Review: Bright Ideas Is a Class Act at Avenue Theater

The Avenue Theater, long known for comedy, has been undergoing a prolonged transition since the departure of artistic director Bob Wells. The Avenue is a shabby, comfortable and unpretentious theater that you could always visit in your grubbies for a drink or two and a relaxing evening, though every now and then something wonderful and unexpected might jolt you to attention: Laura Norman’s searing performance as a drone operator in Grounded — not an Avenue production, but sponsored by the Boulder Ensemble Theatre collective in the venue — or Nick Sugar bringing down the house with his raucous, heartbreaking performance in Hedwig and the Angry Inch. This past spring, Gavin Mayer took over as artistic director, and his goals are less improvisational and more ambitious: He intends to ensure the organization’s financial stability. And where once a show at the Avenue might run as long as people still came to see it — sometimes for months — Mayer has set up a full, formal season that includes serious drama. “We are creating programming that serves the core of who we think the Avenue audience is and always has been,” he told arts reporter John Moore, “but this is also about building a new audience from the ground up.”

Still, the first production of the 27th season goes for the funny bone in a big way. Eric Coble’s Bright Ideas is about a couple aspiring to transcend their own impoverished backgrounds by getting their almost-four-year-old son into the best kindergarten, which happens to be Bright Ideas, which believes that who you are at four, you will remain for the rest of your life. Beginning as a timely, satirical sendup of neurotically hovering parents, the play spirals further and further into uncontained — though not uncontrolled — farce. Gentle, loving wife and mother Genevra transforms over the course of the evening into a monster of ego and destruction, a mix of Lady Macbeth and Macbeth himself: She’s as ruthless as Lady Macbeth in Shakespeare’s early scenes, as committed to her evil path as Macbeth eventually becomes. It’s husband Josh who, like the later, guilt-maddened Lady M, walks in his sleep and mutters about the impossibility of getting the smell of pesto off his hands. Yes, pesto — the couple’s murder weapon. As in Macbeth, there’s a shining golden crown to be won.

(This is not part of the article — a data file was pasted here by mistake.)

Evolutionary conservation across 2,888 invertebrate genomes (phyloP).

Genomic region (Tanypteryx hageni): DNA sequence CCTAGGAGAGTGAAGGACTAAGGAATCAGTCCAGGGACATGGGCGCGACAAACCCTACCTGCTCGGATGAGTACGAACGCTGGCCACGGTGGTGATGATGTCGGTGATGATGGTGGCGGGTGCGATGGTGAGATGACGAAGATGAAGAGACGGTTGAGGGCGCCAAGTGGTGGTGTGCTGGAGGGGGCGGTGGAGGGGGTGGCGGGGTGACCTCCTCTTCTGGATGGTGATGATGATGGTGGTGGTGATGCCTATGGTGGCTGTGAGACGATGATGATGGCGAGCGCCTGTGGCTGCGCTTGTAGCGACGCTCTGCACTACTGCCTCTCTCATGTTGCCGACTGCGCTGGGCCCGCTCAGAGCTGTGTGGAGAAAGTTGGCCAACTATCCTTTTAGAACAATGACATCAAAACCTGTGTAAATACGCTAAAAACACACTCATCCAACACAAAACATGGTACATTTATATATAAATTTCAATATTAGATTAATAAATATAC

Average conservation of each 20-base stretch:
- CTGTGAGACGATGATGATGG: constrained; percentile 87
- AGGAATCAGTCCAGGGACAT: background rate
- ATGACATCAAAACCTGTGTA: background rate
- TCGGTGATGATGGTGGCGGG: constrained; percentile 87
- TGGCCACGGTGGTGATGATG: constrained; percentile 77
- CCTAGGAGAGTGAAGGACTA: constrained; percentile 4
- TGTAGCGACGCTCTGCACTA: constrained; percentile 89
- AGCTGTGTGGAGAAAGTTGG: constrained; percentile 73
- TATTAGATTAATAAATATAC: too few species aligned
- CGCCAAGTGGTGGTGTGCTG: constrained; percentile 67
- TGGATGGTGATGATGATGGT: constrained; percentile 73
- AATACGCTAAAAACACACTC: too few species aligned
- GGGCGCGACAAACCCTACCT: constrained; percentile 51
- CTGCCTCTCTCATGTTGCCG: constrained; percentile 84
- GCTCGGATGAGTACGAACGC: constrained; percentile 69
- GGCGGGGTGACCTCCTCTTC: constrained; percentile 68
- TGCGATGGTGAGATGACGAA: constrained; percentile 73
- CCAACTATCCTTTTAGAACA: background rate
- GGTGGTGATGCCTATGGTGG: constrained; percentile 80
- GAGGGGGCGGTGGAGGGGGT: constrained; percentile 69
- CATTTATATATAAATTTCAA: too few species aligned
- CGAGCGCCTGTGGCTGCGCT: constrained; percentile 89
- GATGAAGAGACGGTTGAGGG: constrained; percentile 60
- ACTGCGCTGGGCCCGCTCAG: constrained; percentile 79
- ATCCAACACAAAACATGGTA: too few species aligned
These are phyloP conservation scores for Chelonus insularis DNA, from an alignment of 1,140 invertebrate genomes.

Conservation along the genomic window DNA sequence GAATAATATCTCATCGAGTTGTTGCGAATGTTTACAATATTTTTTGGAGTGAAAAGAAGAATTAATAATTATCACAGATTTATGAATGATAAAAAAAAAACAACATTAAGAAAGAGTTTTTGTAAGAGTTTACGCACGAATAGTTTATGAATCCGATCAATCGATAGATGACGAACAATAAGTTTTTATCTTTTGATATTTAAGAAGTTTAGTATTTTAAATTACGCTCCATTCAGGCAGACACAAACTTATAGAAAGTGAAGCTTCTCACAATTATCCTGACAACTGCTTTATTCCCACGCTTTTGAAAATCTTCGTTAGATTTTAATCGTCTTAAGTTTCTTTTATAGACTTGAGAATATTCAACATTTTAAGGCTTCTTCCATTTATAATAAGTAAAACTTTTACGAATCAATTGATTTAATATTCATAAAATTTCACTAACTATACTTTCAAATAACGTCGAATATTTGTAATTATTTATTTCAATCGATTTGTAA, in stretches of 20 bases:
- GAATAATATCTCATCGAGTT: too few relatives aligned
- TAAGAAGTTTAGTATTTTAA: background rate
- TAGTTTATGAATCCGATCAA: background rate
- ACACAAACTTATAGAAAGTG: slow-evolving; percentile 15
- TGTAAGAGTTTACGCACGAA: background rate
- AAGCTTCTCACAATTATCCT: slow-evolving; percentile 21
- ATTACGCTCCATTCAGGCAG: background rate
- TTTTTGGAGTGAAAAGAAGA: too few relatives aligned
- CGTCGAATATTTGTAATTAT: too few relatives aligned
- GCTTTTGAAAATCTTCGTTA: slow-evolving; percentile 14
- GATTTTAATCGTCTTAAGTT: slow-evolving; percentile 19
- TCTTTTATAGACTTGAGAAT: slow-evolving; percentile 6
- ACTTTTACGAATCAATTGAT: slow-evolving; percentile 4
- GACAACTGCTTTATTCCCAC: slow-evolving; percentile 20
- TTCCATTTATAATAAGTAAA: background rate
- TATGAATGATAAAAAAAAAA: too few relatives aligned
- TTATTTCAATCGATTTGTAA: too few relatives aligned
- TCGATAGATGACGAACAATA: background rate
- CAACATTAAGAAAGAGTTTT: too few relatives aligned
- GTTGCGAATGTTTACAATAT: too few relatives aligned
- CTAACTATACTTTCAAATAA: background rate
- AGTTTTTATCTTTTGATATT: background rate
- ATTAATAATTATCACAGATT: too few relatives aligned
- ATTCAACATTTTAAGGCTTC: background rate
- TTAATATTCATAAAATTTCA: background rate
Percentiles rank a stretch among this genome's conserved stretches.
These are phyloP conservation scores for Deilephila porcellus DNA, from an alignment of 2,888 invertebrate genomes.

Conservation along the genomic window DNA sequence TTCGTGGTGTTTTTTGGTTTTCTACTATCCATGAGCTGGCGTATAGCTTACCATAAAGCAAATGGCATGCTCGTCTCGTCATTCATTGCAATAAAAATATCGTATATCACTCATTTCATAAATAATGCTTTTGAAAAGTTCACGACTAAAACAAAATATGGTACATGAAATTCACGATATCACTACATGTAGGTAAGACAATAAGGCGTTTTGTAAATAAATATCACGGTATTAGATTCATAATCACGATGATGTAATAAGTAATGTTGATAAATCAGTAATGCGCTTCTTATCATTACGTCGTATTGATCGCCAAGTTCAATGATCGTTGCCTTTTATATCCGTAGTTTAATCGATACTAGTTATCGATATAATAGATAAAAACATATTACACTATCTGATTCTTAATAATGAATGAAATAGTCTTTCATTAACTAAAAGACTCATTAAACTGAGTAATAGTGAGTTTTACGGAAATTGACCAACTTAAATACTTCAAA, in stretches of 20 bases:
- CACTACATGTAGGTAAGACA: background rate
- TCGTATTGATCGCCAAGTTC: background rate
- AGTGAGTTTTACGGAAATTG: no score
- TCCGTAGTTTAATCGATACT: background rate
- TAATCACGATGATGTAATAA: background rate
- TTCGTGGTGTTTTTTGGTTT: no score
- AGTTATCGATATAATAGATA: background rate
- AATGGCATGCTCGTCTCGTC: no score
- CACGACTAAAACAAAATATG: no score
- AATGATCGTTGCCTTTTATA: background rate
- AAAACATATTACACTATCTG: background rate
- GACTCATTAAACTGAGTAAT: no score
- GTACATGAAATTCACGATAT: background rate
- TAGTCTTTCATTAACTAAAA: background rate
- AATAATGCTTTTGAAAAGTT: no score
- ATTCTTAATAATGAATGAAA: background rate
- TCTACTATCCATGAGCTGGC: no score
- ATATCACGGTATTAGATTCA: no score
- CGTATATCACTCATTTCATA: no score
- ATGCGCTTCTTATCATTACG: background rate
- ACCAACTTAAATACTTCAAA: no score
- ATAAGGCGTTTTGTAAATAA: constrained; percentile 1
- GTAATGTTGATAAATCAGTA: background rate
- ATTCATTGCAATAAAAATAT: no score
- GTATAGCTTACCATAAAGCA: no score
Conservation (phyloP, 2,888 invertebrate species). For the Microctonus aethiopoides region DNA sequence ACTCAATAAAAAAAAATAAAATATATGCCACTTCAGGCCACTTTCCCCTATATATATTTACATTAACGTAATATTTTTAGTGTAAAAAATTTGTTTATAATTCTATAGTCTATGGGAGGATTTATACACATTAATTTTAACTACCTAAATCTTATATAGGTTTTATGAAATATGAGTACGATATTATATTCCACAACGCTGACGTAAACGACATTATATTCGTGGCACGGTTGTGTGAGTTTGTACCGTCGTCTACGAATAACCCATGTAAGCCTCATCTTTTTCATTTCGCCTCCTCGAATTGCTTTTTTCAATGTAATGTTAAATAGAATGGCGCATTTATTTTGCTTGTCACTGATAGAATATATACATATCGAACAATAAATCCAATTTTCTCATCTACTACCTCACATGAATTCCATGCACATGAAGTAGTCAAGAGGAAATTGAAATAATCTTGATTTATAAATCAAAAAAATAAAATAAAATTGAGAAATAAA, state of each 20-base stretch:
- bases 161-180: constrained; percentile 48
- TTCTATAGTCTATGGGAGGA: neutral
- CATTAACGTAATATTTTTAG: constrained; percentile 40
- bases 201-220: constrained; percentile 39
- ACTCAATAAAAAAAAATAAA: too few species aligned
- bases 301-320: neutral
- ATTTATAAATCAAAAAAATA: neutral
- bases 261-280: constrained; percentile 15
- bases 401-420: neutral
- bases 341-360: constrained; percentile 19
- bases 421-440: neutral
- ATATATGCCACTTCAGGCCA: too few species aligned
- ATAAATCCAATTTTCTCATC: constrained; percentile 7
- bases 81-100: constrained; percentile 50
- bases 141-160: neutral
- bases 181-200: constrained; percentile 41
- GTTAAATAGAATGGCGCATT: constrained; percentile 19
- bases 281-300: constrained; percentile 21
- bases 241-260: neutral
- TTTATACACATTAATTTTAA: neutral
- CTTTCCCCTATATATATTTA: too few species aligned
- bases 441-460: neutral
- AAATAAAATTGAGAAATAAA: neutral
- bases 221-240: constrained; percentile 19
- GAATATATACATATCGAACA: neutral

Director Pat Payne’s cast possesses varying levels of talent, but every member attacks the project with humor and energy. Two first-rate performances carry the evening. Erica Fox is completely convincing as Genevra, veering between meekness and murderously out-of-control rage. Haley Johnson plays Denise, whose money got her child into Bright Ideas before Genevra’s son. She’s so convincingly smug, manipulative and hypocritical that it’s no wonder Genevra feels the need to destroy her. Johnson also takes on various other roles; the second funniest is as the principal of Bright Ideas, who’s on to Genevra’s machinations and terrified of her. Their encounter is played out with puppets in a wonderful scene that both women work to the max.

There are some problems with this production, though. The acoustics at the Avenue are poor, and much of the action takes place upstage center; it was hard hearing what was said from there. The production uses minimal props and furnishings, and much of the action is mimed — sometimes sloppily. It also appeared that the actors occasionally felt uncomfortably exposed on the almost-bare stage. Still, it’s a promising start to the season.

The next production is Equus, a complex and portentous play with strong performance and technical requirements, and I have to wonder how feasible a choice that is. After that comes Santa’s Big Red Sack, an Avenue holiday-season regular, and then in spring, Cups — the story of a woman’s life told through her bras. Christy Montour Larson, one of the best directors around, follows with Legacy of Light, a comedy about two women scientists who live centuries apart, by Karen Zacarias, whose Just Like Us showed at the Denver Center Theatre Company recently. Finally, there’s Beautiful Thing, a play about first love between two working-class British schoolboys. It’s impossible to tell from the list of titles whether we’re in for a vibrant, integrated season or a mix in which quality varies director by director and play by play — but it can’t be anything but good to have fresh energy and new vision at this long-established and well-loved place.

Bright Ideas. Presented by the Avenue Theater through October 3, 417 East 17th Avenue, 303-321-5925,